I was walking out of the gym with a friend when she prepared me for the “bad news” I was about to hear. I knew right away that someone had died. “I found out when you were away and didn’t know how or when to tell you,” she continued. “Elizabeth Landau died.”
Elizabeth was the therapist I met about 18 years earlier, after my husband, Bruce, died of a heart attack on August 29, 2001. He was 37, and we were with our two young children and one of their friends at Disney World.
We came home to a funeral and a shiva, and we attempted to go on. I wanted my children to return to their routine as quickly as possible. I was determined that this sudden, enormous loss was not going to ruin what lay ahead for them. We all got a tremendous amount of community support from our synagogue and close friends, but it wasn’t enough. I knew I had to find help for myself — mentally and emotionally wrought from what I had been through — in order to help them.
The tragic events of 9/11 almost thwarted my quest for help. Just 13 days after Bruce’s death, the World Trade Center came crashing down as I sat in my house with a sick daughter. She needed to see a doctor, but I was unable to take her myself. I just couldn’t deal with the whispers and stares from people talking about my story. Everyone in our community seemed to know. My sister-in-law Susan came from Westchester to go with me to the doctor. We watched on TV the terrifying images from Lower Manhattan, only half-cognizant of what was occurring some 30 miles away. She was trying to reach my brother who worked in the city while helping me get my daughter to the doctor. Some well-meaning people told me that God took Bruce — who was super-organized, highly compassionate, and the most giving and loving man I knew — to deal with all the loss and confusion from 9/11. I have trouble with that.
In the weeks that followed, I tried finding therapists for myself and my children, but given that we lived in a New York City suburb and given what had just happened, the conversations went like this:
“Are you experiencing loss from 9/11?”
“No, but my children lost their father and I lost my husband suddenly.”
“I’m sorry, we only have groups for 9/11 families right now.”
Around me, all I could see/hear was how all those children were being helped by the entire world with gifts, support and love and my family was just not entitled to. I couldn’t watch another story on TV. What about us? I had lost my husband, too. My children had lost their father, too. Our synagogue lost its future president. A national tragedy didn’t change that.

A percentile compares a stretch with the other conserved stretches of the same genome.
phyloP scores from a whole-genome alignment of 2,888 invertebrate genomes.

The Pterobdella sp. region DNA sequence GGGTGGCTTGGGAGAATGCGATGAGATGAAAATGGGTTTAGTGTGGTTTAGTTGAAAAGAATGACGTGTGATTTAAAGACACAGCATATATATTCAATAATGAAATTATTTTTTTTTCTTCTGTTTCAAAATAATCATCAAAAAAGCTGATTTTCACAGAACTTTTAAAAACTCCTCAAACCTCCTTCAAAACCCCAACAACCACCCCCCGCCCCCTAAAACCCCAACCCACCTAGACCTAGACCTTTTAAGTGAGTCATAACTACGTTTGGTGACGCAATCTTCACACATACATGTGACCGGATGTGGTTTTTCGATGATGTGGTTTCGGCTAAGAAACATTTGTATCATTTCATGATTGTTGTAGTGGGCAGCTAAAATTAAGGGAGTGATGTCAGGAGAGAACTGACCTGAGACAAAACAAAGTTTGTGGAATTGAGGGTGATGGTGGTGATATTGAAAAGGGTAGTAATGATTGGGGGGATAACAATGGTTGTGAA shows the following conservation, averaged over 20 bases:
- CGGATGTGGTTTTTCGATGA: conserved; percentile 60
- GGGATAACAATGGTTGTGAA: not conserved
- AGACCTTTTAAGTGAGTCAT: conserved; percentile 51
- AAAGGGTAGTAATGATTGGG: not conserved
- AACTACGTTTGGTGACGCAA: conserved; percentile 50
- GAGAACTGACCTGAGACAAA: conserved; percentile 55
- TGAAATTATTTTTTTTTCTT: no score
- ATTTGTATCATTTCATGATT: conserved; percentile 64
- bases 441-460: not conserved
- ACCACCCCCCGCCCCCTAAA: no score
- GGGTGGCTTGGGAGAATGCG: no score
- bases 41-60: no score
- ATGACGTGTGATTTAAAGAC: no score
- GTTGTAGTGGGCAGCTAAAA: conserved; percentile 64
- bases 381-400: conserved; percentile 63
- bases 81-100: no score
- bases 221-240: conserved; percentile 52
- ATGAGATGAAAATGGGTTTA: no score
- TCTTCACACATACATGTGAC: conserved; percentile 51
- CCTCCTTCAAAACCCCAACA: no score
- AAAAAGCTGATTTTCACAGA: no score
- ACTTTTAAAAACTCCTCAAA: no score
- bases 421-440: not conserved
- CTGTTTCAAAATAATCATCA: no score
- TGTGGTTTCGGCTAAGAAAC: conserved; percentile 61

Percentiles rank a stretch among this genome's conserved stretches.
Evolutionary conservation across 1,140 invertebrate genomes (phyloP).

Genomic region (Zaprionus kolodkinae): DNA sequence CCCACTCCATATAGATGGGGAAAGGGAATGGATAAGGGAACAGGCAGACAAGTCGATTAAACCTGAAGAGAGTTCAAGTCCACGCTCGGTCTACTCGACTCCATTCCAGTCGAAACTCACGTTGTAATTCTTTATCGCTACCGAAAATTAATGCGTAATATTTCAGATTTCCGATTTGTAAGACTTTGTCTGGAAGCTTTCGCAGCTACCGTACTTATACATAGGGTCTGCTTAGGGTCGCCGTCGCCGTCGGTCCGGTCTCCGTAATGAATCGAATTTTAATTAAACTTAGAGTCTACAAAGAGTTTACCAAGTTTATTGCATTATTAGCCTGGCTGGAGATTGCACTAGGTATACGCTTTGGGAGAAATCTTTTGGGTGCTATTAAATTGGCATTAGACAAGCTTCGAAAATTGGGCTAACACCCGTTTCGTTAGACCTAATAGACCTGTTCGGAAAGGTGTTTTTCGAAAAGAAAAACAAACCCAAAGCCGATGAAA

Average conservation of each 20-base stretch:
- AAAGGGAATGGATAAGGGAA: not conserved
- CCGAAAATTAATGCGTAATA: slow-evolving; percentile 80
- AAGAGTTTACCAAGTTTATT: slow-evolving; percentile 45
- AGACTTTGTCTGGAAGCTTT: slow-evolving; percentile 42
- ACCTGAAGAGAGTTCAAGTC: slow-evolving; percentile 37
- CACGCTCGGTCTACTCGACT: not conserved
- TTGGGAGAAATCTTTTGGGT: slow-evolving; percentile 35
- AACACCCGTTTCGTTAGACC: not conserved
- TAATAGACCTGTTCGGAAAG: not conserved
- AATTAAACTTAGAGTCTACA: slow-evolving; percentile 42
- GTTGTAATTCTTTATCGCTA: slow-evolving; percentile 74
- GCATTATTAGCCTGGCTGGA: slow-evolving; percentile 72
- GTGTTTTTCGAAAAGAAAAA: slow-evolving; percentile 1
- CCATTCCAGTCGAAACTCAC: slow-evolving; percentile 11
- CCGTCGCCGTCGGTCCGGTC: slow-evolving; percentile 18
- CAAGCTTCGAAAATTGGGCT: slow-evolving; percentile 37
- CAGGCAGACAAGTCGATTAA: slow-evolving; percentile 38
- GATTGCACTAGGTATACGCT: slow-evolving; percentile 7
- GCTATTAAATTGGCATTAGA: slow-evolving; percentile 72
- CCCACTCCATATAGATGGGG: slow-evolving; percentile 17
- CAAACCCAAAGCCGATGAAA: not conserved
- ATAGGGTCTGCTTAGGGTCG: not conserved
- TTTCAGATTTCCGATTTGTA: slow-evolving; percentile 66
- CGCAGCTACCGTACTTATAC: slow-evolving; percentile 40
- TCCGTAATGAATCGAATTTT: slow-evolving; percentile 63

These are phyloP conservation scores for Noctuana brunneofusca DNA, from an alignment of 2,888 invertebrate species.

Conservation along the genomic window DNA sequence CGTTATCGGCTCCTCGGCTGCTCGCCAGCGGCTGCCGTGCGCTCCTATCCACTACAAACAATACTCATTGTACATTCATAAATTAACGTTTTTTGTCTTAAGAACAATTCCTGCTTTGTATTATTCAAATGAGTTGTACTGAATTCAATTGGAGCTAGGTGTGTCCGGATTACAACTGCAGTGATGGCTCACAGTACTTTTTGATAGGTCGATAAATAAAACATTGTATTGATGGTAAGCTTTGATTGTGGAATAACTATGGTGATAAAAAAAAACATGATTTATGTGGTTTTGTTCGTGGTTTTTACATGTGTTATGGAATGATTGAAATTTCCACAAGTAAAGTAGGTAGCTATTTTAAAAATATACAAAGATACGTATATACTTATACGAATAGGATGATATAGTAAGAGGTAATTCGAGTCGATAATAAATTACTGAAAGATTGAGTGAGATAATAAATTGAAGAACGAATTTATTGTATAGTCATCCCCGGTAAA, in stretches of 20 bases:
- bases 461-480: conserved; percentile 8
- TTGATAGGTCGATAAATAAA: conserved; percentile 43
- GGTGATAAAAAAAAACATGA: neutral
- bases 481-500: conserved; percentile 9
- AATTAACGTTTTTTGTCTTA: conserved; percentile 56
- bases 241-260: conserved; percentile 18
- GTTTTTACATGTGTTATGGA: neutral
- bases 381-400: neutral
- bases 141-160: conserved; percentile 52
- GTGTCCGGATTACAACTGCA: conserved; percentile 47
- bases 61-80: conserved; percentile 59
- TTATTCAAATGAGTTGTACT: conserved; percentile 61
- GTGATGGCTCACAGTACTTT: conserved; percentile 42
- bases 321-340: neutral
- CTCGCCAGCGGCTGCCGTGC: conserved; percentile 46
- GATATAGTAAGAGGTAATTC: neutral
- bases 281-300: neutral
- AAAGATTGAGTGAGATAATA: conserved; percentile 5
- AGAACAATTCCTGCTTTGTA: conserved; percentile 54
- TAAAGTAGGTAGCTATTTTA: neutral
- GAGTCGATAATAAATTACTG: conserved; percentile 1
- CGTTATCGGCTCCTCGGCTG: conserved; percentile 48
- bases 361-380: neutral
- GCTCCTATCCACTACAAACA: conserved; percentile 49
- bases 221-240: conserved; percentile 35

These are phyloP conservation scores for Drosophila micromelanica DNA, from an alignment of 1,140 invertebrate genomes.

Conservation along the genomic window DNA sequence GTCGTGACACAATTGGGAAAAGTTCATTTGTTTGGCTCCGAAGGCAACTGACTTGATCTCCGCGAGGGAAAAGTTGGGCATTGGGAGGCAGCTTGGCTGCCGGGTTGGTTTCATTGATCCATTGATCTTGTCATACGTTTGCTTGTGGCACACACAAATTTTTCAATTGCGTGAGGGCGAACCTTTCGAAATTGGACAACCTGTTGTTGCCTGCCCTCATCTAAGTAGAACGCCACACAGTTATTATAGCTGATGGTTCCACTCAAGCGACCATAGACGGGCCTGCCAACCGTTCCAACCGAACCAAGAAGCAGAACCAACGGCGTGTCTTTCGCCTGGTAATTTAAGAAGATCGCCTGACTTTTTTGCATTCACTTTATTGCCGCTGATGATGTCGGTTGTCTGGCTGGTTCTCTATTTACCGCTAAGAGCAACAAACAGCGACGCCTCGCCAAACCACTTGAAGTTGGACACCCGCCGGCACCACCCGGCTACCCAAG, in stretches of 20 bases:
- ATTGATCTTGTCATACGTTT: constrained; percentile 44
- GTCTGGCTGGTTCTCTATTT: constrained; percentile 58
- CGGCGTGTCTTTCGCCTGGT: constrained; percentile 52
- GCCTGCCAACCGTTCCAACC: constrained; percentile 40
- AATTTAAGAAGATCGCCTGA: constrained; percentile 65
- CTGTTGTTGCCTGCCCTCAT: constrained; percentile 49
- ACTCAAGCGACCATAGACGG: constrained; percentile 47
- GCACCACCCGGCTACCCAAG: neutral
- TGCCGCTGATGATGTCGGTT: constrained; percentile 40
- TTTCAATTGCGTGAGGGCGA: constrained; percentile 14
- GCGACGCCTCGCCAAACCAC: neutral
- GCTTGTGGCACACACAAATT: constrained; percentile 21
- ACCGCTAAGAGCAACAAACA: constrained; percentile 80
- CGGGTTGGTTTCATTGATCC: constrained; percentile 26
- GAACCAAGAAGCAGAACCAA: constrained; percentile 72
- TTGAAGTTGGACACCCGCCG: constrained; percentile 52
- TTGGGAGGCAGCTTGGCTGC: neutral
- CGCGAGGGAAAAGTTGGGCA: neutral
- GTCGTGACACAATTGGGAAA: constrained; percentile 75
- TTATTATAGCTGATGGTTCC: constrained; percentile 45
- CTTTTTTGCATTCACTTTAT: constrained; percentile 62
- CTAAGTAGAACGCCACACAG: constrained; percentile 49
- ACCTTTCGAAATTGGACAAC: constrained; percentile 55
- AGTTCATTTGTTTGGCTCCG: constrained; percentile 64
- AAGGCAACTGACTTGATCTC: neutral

In early 2002, I was given the name and number of Elizabeth Landau, and she agreed to see me. She was tough, not warm and fuzzy, at least not on the outside. She asked me difficult questions and forced me to look closely at my answers. She didn’t allow me to sugarcoat anything. I rarely cried in her office, but I always left with hours of thinking to do. At first, I saw her two or three times a week at her recommendation. She encouraged me to try medication for a short time to “take the edge off my pain, not to mask it.” I was against it, but I finally listened and it did help. She trusted me to know when it was time to stop the medication. She gave me space to make choices, even when that meant making mistakes. Years on, she helped me through my children’s bar and bat mitzvahs.
Elizabeth was a steadying force during my children’s schooling — elementary school, middle school, high school and college. Her support enabled me to find the strength to date and love again. When I remarried, she counseled through blending our families. When my father died, when my mother died, when my younger brother died, she was there. She understood my worries and validated my fears. She helped me manage my PTSD without ever making me feel weak and unfit. She did all those things and so much more for so many years. And by the time she told me she was moving away (but still just a phone call away) about four years ago, I was ok.
I often receive compliments about my ability to survive all my losses, to raise successful children, to have remarried, to have a blended family that has grown to be so close and happy, I say, “thank you” and smile. I know Elizabeth was the monumental force behind my resilience in so many ways. Now that she is no longer “a phone call away,” I am trying to channel what she taught me about living and thriving in the face of loss as I grieve her death, with eternal gratitude for her life.
Wendy Cowen-Smith is a retired New York City schoolteacher. She lives in Rockland County, New York.